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How Are Autobiographical Memories Formed from Personal Experiences, and How Is This Information Retrieved?

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How are autobiographical memories formed from personal experiences, and how is this information retrieved?

`Memory` is a label for a diverse set of cognitive capacities by which humans and perhaps other animals retain information and reconstruct past experiences, usually for present purposes. Autobiographical memory is a complex and multiply determined skill, consisting of neurological, social, cognitive, and linguistic components. At most beasic level, autobiographical memories refer to personally experienced past events. Over the past decade the research into autobiographical memory has led to an account of human memory in which personal goals play a major role in the formationk, access and contruction of specific memories Episodic memory is reconceived as a memory system that retains highly detailed sensory perceptual knowledge of recent experience over retention intervals measured in minutes and hours. Episodic knowledge has yet to be integrated with the autobiographical memory knowledge base and so takes as its referent the immediate past of the experiencing self or the `I`. When recalled it can be accessed independently of content and is recollectively experienced. Autobiographical memory, in contrast, retains knowledge over retention intervals measured in weeks, months, years, decades and across the life span. Autobiographical knowledge represents the experienced self, or the `me`, is always accessed by its content and, when accessed, does not necessarily give rise to recollective experience. Instead, recollective experience occurs when autobiographical knowledge retains access to associated episodic memories.

Autobiographical memory in simplest terms can be described as memory for events and issues related to yourself and includes memories for specific experiences and for the personal facts of one`s life. Neisser , a psychologist who specialised in memory, defined autobiographical memory in the following way:Ð...If the remebered event seems to have played a significant part in the life of the rememberer, it becomes an example of autobiographical memory and may form part of s life narrative.Ð... The three major characteristics of autobiographical memory are: long term recollection of general features of an event, interpretations of an event, and some racall of a few specific details of an event. Autobiographical memory contains the information you have about yourself. There are three different types of autobiographical memory. They include:personal memory, autobiographical fact, and generic personal memory. Personal memory consists of an image based representations of a single unrepeated event. The next type is autobiographical fact. This is identical to personal memory except for the fact that the memory is not image based. The final type of autobiographical memory is generic personal memory. This is similar to personal memory but the event is repeated or a series of similar events occur and are represented in a more abstract form.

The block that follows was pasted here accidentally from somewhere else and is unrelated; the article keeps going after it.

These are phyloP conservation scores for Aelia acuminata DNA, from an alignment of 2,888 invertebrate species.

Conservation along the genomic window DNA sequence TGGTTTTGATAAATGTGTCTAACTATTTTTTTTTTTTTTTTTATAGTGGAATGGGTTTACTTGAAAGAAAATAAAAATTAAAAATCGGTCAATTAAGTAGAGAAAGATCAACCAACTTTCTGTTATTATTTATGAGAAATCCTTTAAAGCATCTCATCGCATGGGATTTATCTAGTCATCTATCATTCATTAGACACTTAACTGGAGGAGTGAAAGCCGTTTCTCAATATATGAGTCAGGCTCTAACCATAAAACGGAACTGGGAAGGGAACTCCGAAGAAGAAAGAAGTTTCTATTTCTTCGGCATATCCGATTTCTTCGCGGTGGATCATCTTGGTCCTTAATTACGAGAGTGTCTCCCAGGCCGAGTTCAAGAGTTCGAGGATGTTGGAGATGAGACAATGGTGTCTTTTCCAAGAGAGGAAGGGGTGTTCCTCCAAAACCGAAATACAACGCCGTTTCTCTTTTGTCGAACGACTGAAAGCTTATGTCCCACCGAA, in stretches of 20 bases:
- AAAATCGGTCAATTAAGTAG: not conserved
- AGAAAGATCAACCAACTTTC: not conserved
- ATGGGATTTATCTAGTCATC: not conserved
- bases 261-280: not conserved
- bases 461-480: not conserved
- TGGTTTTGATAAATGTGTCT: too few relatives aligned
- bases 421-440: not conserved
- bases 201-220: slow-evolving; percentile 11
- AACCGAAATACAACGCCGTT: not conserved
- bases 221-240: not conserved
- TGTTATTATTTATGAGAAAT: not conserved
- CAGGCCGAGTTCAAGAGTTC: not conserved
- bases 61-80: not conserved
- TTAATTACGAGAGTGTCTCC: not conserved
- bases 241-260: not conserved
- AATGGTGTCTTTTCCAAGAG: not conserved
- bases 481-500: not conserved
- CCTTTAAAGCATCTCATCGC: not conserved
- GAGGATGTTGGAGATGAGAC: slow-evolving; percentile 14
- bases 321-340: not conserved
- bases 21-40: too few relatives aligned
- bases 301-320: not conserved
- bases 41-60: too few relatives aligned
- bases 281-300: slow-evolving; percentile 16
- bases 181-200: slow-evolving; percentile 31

The psychologist William Brewer defines recollective episodic memory as a `reliving` of hte individual phenomenal experience from a specific moment in their past, accompanied by a belief that the remembered episode was personally experienced by the individual in their past . Significant psychological complexitiy is required, on such views, for genuine episodic remebering. The concept of `episodic memory was originally proposed by Tulving (1972) and later elaborated . We conceive of episodic memory as a system that contains experience-near, highly event specific, sensory-perceptual details of recent experiences-experiences that lasted for comparatively short periods of time (minutes and hours). These sensory-perceptual episodic memories do not endure in memory unless they become linked to more permanent autobiographical memory knowledge structures, where they induce recollective experience in autobiographical remembering. By this view acess to episodic memories rapidly degrades and most are lost within 24h of formation. Only those episodic memories that integrated at the time or consolidated later, possibly during the sleep period following formation, remain accessible and can enter into the subsequent formation of autobiographical memories. Episodic memories are represented in the brain regions most closely involved in the processing that took place during actual experinece. Because of this episodic memory sensory-perceptual details are represented in posterior regions of the brain and especially in networks sited in the occipital lobes, posterior parts of the temporal lobes. Thus, Episodic memory is a topographically separate memory system. Episodic memories represent knowledge of specific actions and action autcomes derived from moment-by-moment experience.

Tulving proposed that there is a distinction between episodic memory and semantic memory. Accordin to Tulving, as has allready been explained, episodic memory refers to the storage and retrieval of specific events

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